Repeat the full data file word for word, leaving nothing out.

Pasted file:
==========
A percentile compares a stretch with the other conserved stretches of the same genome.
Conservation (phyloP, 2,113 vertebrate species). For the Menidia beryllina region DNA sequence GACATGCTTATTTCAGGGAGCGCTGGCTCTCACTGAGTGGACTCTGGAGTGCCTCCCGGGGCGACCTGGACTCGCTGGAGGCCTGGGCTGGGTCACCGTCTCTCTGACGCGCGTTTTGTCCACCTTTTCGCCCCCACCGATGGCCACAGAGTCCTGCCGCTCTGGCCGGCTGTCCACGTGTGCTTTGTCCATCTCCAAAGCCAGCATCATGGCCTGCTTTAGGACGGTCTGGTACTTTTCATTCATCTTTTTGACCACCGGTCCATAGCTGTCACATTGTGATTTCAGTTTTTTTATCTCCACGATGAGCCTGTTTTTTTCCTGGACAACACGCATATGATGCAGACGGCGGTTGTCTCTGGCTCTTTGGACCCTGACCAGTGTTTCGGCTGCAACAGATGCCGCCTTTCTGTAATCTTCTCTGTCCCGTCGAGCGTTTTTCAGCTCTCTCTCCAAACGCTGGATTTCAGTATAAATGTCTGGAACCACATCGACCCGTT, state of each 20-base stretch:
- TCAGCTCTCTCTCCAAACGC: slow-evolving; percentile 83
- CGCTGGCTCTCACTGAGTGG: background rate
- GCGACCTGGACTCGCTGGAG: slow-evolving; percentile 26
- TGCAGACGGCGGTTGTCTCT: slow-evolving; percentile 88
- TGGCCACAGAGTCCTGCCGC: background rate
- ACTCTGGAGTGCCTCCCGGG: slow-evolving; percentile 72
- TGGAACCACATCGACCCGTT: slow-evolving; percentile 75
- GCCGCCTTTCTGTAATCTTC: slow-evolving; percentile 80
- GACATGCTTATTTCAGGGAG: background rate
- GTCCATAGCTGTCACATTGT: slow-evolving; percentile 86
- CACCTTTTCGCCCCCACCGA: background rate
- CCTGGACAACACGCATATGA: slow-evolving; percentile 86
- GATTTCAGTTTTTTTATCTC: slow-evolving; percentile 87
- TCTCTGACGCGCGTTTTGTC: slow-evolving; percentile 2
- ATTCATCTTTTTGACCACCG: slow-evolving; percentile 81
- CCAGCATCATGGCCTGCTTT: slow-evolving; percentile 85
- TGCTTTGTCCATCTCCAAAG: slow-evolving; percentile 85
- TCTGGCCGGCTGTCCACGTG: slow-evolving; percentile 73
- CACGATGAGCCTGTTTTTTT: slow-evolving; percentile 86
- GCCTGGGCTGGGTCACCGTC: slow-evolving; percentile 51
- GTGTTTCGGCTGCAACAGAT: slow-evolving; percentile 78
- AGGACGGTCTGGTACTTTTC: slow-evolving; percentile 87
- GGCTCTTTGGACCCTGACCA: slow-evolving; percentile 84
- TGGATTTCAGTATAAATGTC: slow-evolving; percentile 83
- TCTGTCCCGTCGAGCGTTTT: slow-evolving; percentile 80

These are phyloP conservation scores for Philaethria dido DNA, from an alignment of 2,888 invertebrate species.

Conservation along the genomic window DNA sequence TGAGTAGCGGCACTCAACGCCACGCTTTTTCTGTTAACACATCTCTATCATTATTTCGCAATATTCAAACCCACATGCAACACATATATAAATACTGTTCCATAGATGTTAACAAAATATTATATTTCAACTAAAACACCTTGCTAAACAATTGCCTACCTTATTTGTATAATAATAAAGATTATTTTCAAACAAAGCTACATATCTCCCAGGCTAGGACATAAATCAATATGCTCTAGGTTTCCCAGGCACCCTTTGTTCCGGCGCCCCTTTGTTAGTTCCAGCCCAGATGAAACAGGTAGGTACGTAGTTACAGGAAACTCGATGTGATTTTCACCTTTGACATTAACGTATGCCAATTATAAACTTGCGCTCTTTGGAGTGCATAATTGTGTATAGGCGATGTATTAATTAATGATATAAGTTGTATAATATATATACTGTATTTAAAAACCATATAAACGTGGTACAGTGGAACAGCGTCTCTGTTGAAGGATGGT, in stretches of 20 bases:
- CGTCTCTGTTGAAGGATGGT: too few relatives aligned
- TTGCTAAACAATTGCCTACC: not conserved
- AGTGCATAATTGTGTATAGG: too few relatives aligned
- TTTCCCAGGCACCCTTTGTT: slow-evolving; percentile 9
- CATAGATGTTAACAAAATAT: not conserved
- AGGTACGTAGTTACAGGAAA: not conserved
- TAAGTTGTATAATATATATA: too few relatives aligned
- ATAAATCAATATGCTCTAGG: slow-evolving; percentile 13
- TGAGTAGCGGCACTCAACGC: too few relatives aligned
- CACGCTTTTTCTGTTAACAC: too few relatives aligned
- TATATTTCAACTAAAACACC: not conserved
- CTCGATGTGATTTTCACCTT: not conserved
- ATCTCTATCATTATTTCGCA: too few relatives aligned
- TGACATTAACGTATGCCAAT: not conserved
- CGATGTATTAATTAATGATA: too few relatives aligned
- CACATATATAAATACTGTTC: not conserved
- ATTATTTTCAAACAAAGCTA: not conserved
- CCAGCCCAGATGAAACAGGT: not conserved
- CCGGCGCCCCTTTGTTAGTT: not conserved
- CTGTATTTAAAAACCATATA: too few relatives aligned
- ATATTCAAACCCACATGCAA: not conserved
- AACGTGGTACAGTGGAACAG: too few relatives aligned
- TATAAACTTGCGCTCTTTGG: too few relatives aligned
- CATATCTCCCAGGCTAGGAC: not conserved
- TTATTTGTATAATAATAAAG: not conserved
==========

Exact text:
A percentile compares a stretch with the other conserved stretches of the same genome.
Conservation (phyloP, 2,113 vertebrate species). For the Menidia beryllina region DNA sequence GACATGCTTATTTCAGGGAGCGCTGGCTCTCACTGAGTGGACTCTGGAGTGCCTCCCGGGGCGACCTGGACTCGCTGGAGGCCTGGGCTGGGTCACCGTCTCTCTGACGCGCGTTTTGTCCACCTTTTCGCCCCCACCGATGGCCACAGAGTCCTGCCGCTCTGGCCGGCTGTCCACGTGTGCTTTGTCCATCTCCAAAGCCAGCATCATGGCCTGCTTTAGGACGGTCTGGTACTTTTCATTCATCTTTTTGACCACCGGTCCATAGCTGTCACATTGTGATTTCAGTTTTTTTATCTCCACGATGAGCCTGTTTTTTTCCTGGACAACACGCATATGATGCAGACGGCGGTTGTCTCTGGCTCTTTGGACCCTGACCAGTGTTTCGGCTGCAACAGATGCCGCCTTTCTGTAATCTTCTCTGTCCCGTCGAGCGTTTTTCAGCTCTCTCTCCAAACGCTGGATTTCAGTATAAATGTCTGGAACCACATCGACCCGTT, state of each 20-base stretch:
- TCAGCTCTCTCTCCAAACGC: slow-evolving; percentile 83
- CGCTGGCTCTCACTGAGTGG: background rate
- GCGACCTGGACTCGCTGGAG: slow-evolving; percentile 26
- TGCAGACGGCGGTTGTCTCT: slow-evolving; percentile 88
- TGGCCACAGAGTCCTGCCGC: background rate
- ACTCTGGAGTGCCTCCCGGG: slow-evolving; percentile 72
- TGGAACCACATCGACCCGTT: slow-evolving; percentile 75
- GCCGCCTTTCTGTAATCTTC: slow-evolving; percentile 80
- GACATGCTTATTTCAGGGAG: background rate
- GTCCATAGCTGTCACATTGT: slow-evolving; percentile 86
- CACCTTTTCGCCCCCACCGA: background rate
- CCTGGACAACACGCATATGA: slow-evolving; percentile 86
- GATTTCAGTTTTTTTATCTC: slow-evolving; percentile 87
- TCTCTGACGCGCGTTTTGTC: slow-evolving; percentile 2
- ATTCATCTTTTTGACCACCG: slow-evolving; percentile 81
- CCAGCATCATGGCCTGCTTT: slow-evolving; percentile 85
- TGCTTTGTCCATCTCCAAAG: slow-evolving; percentile 85
- TCTGGCCGGCTGTCCACGTG: slow-evolving; percentile 73
- CACGATGAGCCTGTTTTTTT: slow-evolving; percentile 86
- GCCTGGGCTGGGTCACCGTC: slow-evolving; percentile 51
- GTGTTTCGGCTGCAACAGAT: slow-evolving; percentile 78
- AGGACGGTCTGGTACTTTTC: slow-evolving; percentile 87
- GGCTCTTTGGACCCTGACCA: slow-evolving; percentile 84
- TGGATTTCAGTATAAATGTC: slow-evolving; percentile 83
- TCTGTCCCGTCGAGCGTTTT: slow-evolving; percentile 80

These are phyloP conservation scores for Philaethria dido DNA, from an alignment of 2,888 invertebrate species.

Conservation along the genomic window DNA sequence TGAGTAGCGGCACTCAACGCCACGCTTTTTCTGTTAACACATCTCTATCATTATTTCGCAATATTCAAACCCACATGCAACACATATATAAATACTGTTCCATAGATGTTAACAAAATATTATATTTCAACTAAAACACCTTGCTAAACAATTGCCTACCTTATTTGTATAATAATAAAGATTATTTTCAAACAAAGCTACATATCTCCCAGGCTAGGACATAAATCAATATGCTCTAGGTTTCCCAGGCACCCTTTGTTCCGGCGCCCCTTTGTTAGTTCCAGCCCAGATGAAACAGGTAGGTACGTAGTTACAGGAAACTCGATGTGATTTTCACCTTTGACATTAACGTATGCCAATTATAAACTTGCGCTCTTTGGAGTGCATAATTGTGTATAGGCGATGTATTAATTAATGATATAAGTTGTATAATATATATACTGTATTTAAAAACCATATAAACGTGGTACAGTGGAACAGCGTCTCTGTTGAAGGATGGT, in stretches of 20 bases:
- CGTCTCTGTTGAAGGATGGT: too few relatives aligned
- TTGCTAAACAATTGCCTACC: not conserved
- AGTGCATAATTGTGTATAGG: too few relatives aligned
- TTTCCCAGGCACCCTTTGTT: slow-evolving; percentile 9
- CATAGATGTTAACAAAATAT: not conserved
- AGGTACGTAGTTACAGGAAA: not conserved
- TAAGTTGTATAATATATATA: too few relatives aligned
- ATAAATCAATATGCTCTAGG: slow-evolving; percentile 13
- TGAGTAGCGGCACTCAACGC: too few relatives aligned
- CACGCTTTTTCTGTTAACAC: too few relatives aligned
- TATATTTCAACTAAAACACC: not conserved
- CTCGATGTGATTTTCACCTT: not conserved
- ATCTCTATCATTATTTCGCA: too few relatives aligned
- TGACATTAACGTATGCCAAT: not conserved
- CGATGTATTAATTAATGATA: too few relatives aligned
- CACATATATAAATACTGTTC: not conserved
- ATTATTTTCAAACAAAGCTA: not conserved
- CCAGCCCAGATGAAACAGGT: not conserved
- CCGGCGCCCCTTTGTTAGTT: not conserved
- CTGTATTTAAAAACCATATA: too few relatives aligned
- ATATTCAAACCCACATGCAA: not conserved
- AACGTGGTACAGTGGAACAG: too few relatives aligned
- TATAAACTTGCGCTCTTTGG: too few relatives aligned
- CATATCTCCCAGGCTAGGAC: not conserved
- TTATTTGTATAATAATAAAG: not conserved